Magnavox continued with the Odyssey 300 in 1976, which was one of the first system to use a single game **** containing the major circuitry of a PONG system (after the 1975 Atari PONG system).

    Magnavox Odyssey 400
    Released in 1976
    Still in 1976, Magnavox released the Odyssey 400. It played the same games than the Odyssey 200 and used an additional Texas Instruments **** to display digital on-screen scoring (it was the first analog Odyssey system to display digital on-screen scoring). On-screen scoring was quite well designed. As a matter of fact, the scores were large and were only shown when the ball was lost, and a large 'W' letter was displayed on the winner's side when the games were over.

    Like the Odyssey 100 and 200, the Odyssey 400 used the same three knobs to move the bats and control the "English" effect on the ball.

    Magnavox Odyssey 500
    Released in 1976
    The Odyssey 500 was also released in 1976, and was very advanced for that time considering the technology used. It was in fact the only system of its kind. As a matter of fact, the white paddles representing the players were replaced by simple color graphics: two tennis players with their rackets (TENNIS game), two squash players (SQUASH), or two hockey players holding their sticks (HOCKEY).

    Magnavox released the Odyssey 2000, 3000 and 4000 in 1977. The Odyssey 5000 was planned but never released. It was designed to play 24 games (7 different types) for two or four players. The Odyssey 4000 was the last PONG system released by Magnavox.

    Fairchild Channel F
    Released in 1976
    The Channel F was the first programmable video game system, having plug-in cartridges containing ROM and microprocessor code rather than dedicated circuits. Not a very popular or entertaining system, it was nonetheless important at the time for having a number of original features which were copied by later more successful systems.

    Fairchild released twenty-six different cartridges for the system, with up to four games being on each cartridge. The games included sports, such as Hockey, Tennis and Baseball, educational, such as Maths Quiz, board games, such as Checkers, and shooting games, such as Space War. The cartridges had labels that contained the game instructions on them and each were given a sequential number. In this respect Fairchild started a trend in trying to boost game sales by numbering them and so appealing to consumers who wanted to complete their collection.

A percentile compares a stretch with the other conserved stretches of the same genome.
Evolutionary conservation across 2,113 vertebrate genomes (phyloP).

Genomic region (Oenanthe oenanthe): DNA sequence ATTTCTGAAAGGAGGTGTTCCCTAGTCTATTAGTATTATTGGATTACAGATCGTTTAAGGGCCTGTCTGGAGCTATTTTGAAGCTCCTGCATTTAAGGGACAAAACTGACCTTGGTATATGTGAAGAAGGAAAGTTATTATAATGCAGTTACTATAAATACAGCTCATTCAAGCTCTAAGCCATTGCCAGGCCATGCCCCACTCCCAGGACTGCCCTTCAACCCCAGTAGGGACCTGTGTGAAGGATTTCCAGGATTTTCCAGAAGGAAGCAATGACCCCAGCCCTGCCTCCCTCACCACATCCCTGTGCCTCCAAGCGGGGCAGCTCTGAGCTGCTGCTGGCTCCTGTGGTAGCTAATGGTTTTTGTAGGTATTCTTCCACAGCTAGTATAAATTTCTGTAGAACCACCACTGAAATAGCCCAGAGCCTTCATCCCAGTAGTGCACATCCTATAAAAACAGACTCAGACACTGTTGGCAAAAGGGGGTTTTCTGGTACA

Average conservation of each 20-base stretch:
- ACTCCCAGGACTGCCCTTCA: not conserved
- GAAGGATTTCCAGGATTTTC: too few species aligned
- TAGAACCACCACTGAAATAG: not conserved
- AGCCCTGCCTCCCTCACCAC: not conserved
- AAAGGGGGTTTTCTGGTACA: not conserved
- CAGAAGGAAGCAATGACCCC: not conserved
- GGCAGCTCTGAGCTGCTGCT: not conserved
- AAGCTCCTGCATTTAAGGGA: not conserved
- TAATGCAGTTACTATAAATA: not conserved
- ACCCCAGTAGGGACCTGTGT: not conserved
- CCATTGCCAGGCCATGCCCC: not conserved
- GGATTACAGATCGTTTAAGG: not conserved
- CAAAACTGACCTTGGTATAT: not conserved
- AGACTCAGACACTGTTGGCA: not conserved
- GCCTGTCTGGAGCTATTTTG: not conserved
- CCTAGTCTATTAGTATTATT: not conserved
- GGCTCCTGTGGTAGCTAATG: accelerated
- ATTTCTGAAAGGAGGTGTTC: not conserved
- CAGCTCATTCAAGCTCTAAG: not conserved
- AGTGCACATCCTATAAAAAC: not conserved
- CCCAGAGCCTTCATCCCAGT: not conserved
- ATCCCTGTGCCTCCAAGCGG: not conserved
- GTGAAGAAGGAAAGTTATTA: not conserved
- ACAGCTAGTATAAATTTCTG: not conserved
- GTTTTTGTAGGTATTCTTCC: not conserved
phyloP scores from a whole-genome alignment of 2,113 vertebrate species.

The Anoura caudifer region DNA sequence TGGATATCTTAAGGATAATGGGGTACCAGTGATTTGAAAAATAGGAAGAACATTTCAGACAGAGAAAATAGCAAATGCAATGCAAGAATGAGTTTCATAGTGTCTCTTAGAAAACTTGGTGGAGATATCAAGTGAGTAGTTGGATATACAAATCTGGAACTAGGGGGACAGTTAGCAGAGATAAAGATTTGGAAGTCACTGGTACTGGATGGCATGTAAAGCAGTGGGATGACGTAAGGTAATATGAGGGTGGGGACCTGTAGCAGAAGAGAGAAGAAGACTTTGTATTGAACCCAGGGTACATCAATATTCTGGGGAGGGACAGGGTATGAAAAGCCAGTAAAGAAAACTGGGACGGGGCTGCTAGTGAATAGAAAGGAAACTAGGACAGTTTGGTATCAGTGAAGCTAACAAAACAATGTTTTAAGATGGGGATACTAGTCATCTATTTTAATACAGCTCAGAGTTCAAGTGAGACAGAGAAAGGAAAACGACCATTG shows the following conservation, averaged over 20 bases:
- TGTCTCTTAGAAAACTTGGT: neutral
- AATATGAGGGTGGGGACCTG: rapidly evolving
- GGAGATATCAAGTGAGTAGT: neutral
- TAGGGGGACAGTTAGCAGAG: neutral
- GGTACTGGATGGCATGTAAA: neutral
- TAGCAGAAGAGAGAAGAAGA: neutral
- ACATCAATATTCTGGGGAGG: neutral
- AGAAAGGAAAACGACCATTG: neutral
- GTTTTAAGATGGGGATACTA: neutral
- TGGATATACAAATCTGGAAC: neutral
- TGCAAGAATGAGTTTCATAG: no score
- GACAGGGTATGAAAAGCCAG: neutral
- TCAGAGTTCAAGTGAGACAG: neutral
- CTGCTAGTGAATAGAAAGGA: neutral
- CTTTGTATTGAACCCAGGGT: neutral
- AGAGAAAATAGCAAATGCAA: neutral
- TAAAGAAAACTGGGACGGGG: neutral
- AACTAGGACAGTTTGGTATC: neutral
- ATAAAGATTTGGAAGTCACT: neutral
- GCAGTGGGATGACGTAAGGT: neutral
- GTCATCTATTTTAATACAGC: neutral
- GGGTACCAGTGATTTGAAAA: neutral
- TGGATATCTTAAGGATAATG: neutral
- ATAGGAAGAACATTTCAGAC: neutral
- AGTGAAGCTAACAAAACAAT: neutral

The Channel F console's popularity lowered when the Atari released their VCS in 1977 as the VCS had much better graphics, games and sound.

    RCA Studio II
    Released in 1976
    RCA could not accept the fact that they let the Odyssey slip through there fingers (Ralph Baer the designer of Odyssey approached RCA with the deal first), and into the hands of there TV rival Magnavox. The RCA Studio II was their answer to the Magnavox Odyssey. Released in 1976 a few months after the release of the Fairchild Channel F, it would have been the first programmable console (Fairchild beat them to the release gate).

    The console was doomed from the start. The lack of a color display and control paddles made the unit old and dated. With only 8 games released, the Studio II suffered the same fate as Channel F. Overshadowed and rendered obsolete by the Atari VCS / 2600

    The RCA Studio II should have been a color console, a few games were designed for color, but the video output of the console was black & white. A Studio II clone released in the UK called The Sheen M1200 was released in 1978, and produced PAL color with RCA Studio II games and was a more successful unit.
    Последна редакция от metako ; 08-02-2009 в 02:20

  4. По подразбиране


  5. #5

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    Atari Video Pinball
    Released in 1977
    In 1977, Video Pinball appeared as another Atari coin-op to stand-alone home console translation by bringing the game Breakout to home players. Offered first in the late 1970's Atari "first edition release" standard wood grain (also to be used on the Atari 2600) and then a second edition white molded plastic model. Bumper controllers on the sides or a dial on the front were used to control the games depending on the game selected. There were three game types - Pinball, Basketball, and Breakout.

    Interestingly enough, Atari did follow up with an actual Video Pinball coin-op, two years after the release of their home console. It was a unique hybrid between video game and pinball technology that still has not been duplicated to this day. While some before and after tried using the video game part as a game within the game or simply to display unique animations (such as Baby Pacman, or the more recent Star Wars pinball hologram effect model), this was the first to actually use both technologies as an integral part of the game play.